I know it’s an old adage to not combine what makes you happy with what makes you money, but after working 16 of the last 48 hours, I want to say that it’s both important and possible to be in an environment that makes you happy. If it also makes you money then what could be better?
As a waitress, I’d be lost if I wasn’t friends with my coworkers. Sure, I could complain to my friends and family when I get off of a double shift, but there’s something so freeing about being able to have a friend on the floor next to you that just gets it. Whether it’s because table ten only left you a 10% tip and you did all but wipe their mouths for them, or because you just want to complain (again) about how uncomfortable your uniform is, there’s a comfort in this type of solidarity.
I’m lucky in the sense that I have a job that allows me to bond with the people I spend 25-30 hours a week with. I’m not in a cubicle boarded off from my coworkers, and in that, I’ve gotten to know these people far beyond the ways in which they prefer to do their work. We go bowling late on Saturday nights because it’s the only place that’s still open after we’ve finished closing up the restaurant; we celebrate birthdays together; we go out for drinks; we have a group chat for days when we’re apart (which is a rarity, to be honest).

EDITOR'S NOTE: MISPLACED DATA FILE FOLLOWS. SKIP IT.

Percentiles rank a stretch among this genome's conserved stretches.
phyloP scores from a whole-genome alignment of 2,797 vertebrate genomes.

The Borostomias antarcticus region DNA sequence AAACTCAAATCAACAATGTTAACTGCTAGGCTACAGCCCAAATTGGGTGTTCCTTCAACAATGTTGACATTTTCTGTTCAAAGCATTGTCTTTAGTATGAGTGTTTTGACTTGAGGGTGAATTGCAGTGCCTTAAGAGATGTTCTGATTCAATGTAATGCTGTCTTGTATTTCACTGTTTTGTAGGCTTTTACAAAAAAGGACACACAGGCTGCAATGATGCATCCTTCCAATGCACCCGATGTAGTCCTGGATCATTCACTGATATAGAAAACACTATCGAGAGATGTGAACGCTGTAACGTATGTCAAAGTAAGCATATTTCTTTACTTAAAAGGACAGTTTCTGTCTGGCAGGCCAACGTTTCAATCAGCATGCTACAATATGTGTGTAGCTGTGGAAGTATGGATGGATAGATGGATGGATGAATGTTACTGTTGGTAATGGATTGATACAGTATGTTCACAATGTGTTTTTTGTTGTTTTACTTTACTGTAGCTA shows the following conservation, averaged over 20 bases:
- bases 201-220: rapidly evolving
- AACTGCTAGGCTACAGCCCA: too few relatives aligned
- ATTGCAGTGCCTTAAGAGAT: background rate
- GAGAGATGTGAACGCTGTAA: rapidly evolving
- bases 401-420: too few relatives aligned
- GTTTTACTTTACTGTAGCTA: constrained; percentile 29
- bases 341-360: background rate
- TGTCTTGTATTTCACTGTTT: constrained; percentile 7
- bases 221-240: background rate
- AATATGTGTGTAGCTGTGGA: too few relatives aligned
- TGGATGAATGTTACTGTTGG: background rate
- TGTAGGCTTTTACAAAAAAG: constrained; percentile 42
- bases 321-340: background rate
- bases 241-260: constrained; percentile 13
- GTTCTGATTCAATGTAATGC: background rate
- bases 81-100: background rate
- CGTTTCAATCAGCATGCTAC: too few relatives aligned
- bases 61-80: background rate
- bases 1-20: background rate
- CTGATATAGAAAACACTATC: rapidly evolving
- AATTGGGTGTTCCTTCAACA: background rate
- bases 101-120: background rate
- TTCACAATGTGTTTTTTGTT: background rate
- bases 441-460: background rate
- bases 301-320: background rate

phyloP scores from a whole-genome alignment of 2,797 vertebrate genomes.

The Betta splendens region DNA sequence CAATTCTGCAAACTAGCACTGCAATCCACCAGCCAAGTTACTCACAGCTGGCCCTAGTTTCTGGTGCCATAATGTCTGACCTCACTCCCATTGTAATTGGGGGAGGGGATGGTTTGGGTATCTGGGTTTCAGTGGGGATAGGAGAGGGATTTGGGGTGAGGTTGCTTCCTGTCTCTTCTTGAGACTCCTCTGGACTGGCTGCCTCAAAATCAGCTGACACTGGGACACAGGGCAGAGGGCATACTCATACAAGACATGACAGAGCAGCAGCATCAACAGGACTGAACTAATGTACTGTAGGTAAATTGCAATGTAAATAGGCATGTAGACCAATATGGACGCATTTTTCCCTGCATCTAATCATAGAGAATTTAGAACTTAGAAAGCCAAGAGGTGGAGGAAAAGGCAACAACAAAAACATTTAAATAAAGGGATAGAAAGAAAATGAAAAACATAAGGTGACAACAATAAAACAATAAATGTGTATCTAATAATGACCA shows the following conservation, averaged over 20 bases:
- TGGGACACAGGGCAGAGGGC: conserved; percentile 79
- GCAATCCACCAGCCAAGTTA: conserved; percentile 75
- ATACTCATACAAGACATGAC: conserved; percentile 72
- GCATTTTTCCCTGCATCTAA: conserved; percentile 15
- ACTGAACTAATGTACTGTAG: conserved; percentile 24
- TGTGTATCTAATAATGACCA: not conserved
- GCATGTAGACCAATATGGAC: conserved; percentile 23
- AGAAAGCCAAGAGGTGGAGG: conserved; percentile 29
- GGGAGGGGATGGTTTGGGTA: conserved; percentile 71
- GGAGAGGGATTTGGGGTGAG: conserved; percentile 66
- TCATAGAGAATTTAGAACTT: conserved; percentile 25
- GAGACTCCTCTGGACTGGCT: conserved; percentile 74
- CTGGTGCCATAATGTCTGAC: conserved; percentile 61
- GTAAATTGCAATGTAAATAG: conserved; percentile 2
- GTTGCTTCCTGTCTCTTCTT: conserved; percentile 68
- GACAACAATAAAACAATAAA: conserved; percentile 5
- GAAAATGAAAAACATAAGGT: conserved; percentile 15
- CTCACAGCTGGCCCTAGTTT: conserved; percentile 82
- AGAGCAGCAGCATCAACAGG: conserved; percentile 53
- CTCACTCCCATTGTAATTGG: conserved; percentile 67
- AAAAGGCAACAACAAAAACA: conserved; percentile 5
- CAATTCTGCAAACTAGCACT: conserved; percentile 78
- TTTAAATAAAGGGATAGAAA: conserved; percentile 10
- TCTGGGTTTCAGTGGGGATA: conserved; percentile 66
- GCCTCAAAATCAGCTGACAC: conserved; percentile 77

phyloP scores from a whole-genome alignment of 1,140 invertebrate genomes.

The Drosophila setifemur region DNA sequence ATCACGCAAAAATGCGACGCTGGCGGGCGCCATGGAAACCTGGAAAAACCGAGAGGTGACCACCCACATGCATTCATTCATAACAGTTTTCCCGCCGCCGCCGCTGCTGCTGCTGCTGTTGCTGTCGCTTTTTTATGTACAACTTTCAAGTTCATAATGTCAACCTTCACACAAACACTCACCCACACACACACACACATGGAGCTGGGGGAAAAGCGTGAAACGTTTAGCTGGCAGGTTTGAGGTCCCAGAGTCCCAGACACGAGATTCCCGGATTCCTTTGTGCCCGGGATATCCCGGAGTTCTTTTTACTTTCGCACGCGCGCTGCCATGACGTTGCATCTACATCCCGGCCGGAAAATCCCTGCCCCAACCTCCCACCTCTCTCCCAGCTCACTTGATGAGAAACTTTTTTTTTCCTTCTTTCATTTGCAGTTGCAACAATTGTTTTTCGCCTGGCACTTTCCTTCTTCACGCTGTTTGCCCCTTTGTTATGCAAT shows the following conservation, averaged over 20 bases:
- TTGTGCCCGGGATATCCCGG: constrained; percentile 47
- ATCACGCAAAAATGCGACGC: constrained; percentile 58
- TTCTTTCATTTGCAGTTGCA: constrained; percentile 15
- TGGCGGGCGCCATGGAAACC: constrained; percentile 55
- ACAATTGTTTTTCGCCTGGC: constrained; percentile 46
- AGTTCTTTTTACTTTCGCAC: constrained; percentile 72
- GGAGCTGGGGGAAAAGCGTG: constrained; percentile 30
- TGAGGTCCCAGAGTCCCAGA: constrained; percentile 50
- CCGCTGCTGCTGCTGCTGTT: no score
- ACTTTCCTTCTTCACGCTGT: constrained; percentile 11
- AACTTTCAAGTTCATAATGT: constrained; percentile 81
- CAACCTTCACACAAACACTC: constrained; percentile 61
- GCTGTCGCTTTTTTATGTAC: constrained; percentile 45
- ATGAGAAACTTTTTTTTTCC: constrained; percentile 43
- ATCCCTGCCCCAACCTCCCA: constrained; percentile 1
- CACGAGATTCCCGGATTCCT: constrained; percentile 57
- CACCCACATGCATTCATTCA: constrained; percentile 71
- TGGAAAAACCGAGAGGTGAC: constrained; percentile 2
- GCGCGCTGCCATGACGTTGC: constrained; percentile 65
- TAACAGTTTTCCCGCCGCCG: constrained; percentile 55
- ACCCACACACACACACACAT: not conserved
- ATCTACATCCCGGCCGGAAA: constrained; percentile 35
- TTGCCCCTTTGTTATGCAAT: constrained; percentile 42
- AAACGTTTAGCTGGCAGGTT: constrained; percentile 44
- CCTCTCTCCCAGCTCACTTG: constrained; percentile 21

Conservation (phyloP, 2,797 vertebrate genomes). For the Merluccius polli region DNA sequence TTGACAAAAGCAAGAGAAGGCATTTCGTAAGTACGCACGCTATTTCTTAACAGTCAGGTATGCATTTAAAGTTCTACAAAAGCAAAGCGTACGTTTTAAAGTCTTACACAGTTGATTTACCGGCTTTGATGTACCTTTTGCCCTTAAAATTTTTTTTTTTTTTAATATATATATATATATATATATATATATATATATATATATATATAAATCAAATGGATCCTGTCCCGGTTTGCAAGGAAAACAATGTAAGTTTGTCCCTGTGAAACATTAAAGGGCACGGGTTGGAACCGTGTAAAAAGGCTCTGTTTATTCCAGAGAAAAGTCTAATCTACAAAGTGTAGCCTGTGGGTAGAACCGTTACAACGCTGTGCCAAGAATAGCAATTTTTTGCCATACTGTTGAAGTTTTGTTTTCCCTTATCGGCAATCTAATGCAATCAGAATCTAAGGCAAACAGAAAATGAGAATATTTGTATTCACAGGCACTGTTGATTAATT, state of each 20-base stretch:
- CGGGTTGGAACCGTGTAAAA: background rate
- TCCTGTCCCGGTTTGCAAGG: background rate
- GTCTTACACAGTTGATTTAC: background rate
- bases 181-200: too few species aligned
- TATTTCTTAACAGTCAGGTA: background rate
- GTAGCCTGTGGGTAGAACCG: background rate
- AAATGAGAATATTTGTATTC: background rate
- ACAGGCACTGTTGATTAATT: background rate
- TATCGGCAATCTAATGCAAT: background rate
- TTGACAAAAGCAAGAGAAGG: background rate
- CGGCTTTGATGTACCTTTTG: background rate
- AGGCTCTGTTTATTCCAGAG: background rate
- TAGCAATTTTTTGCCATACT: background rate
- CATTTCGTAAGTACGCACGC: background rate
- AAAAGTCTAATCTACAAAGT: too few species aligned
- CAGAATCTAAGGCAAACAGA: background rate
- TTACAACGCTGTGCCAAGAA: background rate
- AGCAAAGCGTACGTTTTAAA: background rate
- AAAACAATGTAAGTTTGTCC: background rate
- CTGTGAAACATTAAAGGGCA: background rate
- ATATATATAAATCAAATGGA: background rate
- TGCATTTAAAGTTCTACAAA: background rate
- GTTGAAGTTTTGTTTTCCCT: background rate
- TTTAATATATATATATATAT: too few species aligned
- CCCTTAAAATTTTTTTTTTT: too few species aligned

I can’t imagine being in a business that is so reliant on interpersonal communication without being able to feel like I can be honest and open with the people I’m communicating with. I consider myself lucky because I know not everyone’s got a group to work with that’s this great, but I’d heavily encourage bridging the gap and turning coworkers into friends. You’d be amazed to find yourself actually looking forward to work when that happens.
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Reblogged this on bridgetsm1th.